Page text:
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TV’s Top Ten of 2009

Television’s outstanding moments, programs, and performers of the year.

by
Jim Kearney

Bio

December 30, 2009 - 12:00 am
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6. Pundit of the Year for 2009

Charles Krauthammer (Special Report with Bret Baier, Fox News)

Recognized with a cover piece at National Review, the brilliant political analyst and unlikeliest of television stars has become a central figure in our national dialogue.

Krauthammer’s weekday appearances on television’s top daily political news program compress his big ideas into cogent quips and incisive analysis, delivered with sly but gentlemanly gravitas.

7. Prime Time Star of the Year

Julie Bowen, Modern Family (ABC)

Every decade has its defining television mom: June Cleaver, Claire Huxtable, Jill Taylor, Debra Barone.

Finding the female lead in a family series is no easy task. Beautiful actresses with comedy chops who are identifiable to a mass audience are difficult to find. Best practices based on hard experience also advise against employing psychopaths. The stakes are high, many audition, few are cast, and even fewer wind up anchoring hits. This year a new star appeared: Julie Bowen, Modern Family’s Claire Dunphy.

Claire has a husband who wants desperately to be a hip dad, three quirky kids, a grumpy dad (Ed O’Neill, the actor formerly known as Al Bundy ), a young and sexy Colombian stepmother, a stout but romantically inclined young teen stepbrother who “wears cologne and dresses like a count,” and a neurotic gay brother with a fabulously funny man in his life. Try being hilarious in a motherly way in the middle of all that! Julie Bowen pulls it off smoothly.

Prior to Modern Family, you may recall Ms. Bowen from Boston Legal, where she was occasionally given a scene between writer David E. Kelley’s polemical left-wing rants on policy, law, and morality. Her role here is more central, and the writers behind her have a gracefully light touch, so this smart actress is positioned to be the defining TV mom of the decade ahead.

8. Outstanding Television Documentary

WWII Behind Closed Doors: Stalin, the Nazis and the West (PBS)

This well-researched and visually powerful three-part documentary is a forceful denunciation of Stalin. Now available on DVD, the documentary effectively uses recreated scenes with Russian actors, enhancing its drama. And that’s no typo — it actually aired on PBS.

9. Emerging Talent of the Year

Monica Crowley, The McLaughlin Group (syndicated) and Fox News

Impeccably prepared, Crowley knows how to get the maximum impact from the fewest words. Politicians (and lip-glossed pundits who wish to be taken seriously) should study Ms. Crowley’s work, which shows that she understands not just the issues, but also the language of television. You’ve heard Bill O’Reilly command his home correspondents: “Be pithy!” I’m sure that instruction goes double to his on-air guests. No one does brevity better than Monica Crowley.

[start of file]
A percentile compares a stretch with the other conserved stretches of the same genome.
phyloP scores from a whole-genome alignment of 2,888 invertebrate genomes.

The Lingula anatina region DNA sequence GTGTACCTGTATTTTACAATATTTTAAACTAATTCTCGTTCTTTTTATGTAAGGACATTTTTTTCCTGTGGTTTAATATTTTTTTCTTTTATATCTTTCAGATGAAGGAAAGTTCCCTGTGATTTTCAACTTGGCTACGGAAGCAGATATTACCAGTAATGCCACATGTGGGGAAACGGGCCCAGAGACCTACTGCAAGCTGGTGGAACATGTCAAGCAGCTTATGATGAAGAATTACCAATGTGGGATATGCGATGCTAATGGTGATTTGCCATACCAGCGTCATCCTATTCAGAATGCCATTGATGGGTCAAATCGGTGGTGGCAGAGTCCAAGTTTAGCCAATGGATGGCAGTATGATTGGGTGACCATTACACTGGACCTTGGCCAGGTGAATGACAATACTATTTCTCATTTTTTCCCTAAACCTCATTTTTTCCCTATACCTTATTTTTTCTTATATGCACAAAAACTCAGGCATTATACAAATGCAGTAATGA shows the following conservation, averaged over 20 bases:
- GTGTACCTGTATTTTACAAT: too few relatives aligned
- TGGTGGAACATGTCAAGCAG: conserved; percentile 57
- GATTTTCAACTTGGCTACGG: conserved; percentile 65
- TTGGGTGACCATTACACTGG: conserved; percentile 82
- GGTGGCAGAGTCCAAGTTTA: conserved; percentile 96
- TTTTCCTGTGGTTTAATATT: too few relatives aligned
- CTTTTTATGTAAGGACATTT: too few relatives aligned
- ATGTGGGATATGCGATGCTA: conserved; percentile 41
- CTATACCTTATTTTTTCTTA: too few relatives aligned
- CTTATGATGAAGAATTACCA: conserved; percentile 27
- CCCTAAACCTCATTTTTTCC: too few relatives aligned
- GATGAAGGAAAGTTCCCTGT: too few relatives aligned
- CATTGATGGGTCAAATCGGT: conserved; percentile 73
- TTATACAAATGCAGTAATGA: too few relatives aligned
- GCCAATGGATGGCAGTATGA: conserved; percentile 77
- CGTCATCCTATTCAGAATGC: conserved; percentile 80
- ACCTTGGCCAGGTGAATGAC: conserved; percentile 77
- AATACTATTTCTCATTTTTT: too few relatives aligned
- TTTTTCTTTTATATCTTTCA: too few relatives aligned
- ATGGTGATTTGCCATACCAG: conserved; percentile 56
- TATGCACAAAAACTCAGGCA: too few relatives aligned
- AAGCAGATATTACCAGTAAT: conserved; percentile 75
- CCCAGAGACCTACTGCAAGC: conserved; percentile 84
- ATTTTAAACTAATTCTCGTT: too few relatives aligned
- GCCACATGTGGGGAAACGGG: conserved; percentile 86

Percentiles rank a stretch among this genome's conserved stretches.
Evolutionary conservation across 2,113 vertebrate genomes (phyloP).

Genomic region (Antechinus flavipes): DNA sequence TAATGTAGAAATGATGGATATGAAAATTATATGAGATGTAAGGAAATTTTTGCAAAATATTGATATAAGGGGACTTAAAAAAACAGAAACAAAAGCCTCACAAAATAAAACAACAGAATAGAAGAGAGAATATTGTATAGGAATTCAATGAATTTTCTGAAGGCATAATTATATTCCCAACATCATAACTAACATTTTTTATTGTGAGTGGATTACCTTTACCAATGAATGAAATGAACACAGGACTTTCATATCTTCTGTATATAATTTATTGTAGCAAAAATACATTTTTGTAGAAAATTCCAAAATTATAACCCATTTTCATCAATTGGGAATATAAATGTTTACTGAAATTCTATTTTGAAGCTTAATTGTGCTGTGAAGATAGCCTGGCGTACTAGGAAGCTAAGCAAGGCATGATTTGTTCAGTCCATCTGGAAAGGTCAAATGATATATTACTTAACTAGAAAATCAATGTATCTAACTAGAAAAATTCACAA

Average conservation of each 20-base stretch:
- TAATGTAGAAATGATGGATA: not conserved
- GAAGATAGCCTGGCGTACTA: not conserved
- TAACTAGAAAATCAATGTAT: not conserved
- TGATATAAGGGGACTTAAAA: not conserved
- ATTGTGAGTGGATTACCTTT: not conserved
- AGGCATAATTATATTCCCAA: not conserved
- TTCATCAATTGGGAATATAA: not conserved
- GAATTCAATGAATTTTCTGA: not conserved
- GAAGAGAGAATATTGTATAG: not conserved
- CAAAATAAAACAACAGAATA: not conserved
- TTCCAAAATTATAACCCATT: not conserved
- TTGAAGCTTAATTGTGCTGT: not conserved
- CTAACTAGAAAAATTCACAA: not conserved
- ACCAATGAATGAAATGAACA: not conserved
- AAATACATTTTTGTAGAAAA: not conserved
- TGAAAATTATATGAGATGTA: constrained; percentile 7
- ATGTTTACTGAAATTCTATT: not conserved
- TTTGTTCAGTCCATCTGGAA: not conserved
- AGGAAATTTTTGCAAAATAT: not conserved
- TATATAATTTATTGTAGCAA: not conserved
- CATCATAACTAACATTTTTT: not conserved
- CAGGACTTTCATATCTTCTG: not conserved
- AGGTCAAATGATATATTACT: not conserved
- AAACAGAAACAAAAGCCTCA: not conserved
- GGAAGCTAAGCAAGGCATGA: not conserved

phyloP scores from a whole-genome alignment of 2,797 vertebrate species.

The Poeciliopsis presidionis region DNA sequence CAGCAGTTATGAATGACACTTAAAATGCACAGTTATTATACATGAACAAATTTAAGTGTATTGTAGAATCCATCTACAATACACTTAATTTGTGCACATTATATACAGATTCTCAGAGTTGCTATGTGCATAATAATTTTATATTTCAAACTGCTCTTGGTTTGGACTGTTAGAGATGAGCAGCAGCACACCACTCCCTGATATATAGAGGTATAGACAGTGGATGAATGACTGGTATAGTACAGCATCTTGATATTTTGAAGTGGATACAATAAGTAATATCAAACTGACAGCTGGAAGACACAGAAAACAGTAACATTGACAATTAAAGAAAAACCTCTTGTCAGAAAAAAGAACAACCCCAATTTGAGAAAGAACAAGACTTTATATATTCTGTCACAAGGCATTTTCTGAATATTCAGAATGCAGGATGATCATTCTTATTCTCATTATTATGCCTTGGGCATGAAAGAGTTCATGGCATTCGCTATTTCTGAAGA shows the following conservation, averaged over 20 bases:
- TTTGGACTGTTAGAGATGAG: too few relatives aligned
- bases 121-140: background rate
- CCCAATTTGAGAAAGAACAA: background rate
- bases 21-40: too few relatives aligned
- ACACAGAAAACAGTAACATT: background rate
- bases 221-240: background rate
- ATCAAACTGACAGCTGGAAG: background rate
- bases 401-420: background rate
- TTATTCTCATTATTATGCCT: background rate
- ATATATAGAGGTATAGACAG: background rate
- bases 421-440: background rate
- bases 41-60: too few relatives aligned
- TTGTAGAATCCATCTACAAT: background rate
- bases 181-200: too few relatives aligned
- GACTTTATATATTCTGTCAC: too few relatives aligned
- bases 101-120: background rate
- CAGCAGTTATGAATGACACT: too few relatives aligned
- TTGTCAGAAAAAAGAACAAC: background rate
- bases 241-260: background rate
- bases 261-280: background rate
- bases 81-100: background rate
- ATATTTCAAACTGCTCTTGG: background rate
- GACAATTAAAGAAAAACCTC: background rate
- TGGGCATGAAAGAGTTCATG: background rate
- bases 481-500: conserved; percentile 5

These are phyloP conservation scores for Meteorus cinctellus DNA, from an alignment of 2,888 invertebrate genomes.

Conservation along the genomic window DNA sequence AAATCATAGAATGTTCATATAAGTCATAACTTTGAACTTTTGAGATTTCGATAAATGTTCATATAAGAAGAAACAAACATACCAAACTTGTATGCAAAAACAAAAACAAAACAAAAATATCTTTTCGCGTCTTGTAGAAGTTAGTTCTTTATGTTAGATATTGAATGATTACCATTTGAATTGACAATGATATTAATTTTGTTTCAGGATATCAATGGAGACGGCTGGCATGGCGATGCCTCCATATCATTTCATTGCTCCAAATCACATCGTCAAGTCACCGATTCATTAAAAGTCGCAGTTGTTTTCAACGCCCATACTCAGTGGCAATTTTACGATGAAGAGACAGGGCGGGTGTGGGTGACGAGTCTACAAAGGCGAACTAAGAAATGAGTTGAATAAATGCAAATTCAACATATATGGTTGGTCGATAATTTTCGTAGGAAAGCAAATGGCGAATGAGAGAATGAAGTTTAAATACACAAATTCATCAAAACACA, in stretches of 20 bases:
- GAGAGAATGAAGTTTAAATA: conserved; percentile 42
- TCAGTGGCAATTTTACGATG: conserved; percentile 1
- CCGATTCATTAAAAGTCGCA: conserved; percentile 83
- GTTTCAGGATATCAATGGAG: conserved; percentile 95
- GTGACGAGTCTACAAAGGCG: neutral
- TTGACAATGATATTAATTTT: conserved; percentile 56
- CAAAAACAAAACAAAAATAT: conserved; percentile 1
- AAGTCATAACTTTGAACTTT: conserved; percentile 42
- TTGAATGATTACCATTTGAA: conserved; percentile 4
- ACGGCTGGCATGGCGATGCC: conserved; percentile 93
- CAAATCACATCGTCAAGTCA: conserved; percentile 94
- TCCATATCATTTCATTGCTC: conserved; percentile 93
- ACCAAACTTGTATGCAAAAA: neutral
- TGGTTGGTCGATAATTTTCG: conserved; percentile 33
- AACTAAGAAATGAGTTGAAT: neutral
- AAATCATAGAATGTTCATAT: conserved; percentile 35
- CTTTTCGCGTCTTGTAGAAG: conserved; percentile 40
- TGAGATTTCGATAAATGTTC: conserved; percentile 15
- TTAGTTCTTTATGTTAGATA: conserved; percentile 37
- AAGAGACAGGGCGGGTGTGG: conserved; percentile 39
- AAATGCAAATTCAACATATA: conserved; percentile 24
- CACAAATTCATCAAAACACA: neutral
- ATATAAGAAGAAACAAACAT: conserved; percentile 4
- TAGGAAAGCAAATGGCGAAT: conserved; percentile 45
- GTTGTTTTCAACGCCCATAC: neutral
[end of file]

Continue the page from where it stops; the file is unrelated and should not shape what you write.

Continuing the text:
10. Most Outstanding Television Program of 2009

Season three of Mad Men (AMC)

Matthew Weiner’s masterpiece Mad Men gave us several memorable episodes in 2009, notably the final two. This year the Kennedy assassination jolted all the characters in Episode 12, and set up a powerful and unpredicatable season finale which will change the program’s direction for next year.

John Meroney’s fine Wall Street Journal article, “Hollywood Discovers a Real Businessman,” noted how showrunner Matt Weiner integrated Conrad Hilton’s persona and conservative beliefs into the plot this season with integrity and dramatic purpose.

Unlike ad man Don Draper (Jon Hamm), the Conrad Hilton we meet has honestly integrated his humble origins into a self-made man’s identity. Draper is a work in progress. The brilliant season finale triggered by a message from Hilton tests Draper’s impulse for independence and invigorates his business life. Their journey over the season is built on a joint recognition of how the American Dream is available to all willing to make the effort. Draper also learns the value of a colleague who feels the tie between self-esteem and consumption. Leave it to this once poor ad man to remind us how consumers benefit when free markets flourish.

Mad Men is television’s most impressive business drama ever. Unlike the megahit Dallas, which depicted the oil industry in broad strokes, Mad Men gets into the details of what makes advertising such a fascinating arena. The sexual infidelities (often with serious consequences) rivet your attention, but the pitches for new client business are an equally compelling seduction.

As a famously accurate period piece, Mad Men is free from the intrusions of 21st century music, manners, and verbal shortcuts. Its portrayal of male-female relationships, race relations, smoking and drinking is observant, but never loaded with obtrusive lessons. You can tell that Matthew Weiner doesn’t think much of polemics. If you haven’t seen Mad Men, you have a treat coming. Start by cashing in a gift card for the Season One DVD.

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Jim Kearney, a television critic for PJ Media, teaches Mass Media and Television Programming at Loyola Marymount University. A former TV critic for KPCC-FM and The Hollywood Reporter, he has also worked as a TV executive and consultant. He is on the web at TVCriticism.com.
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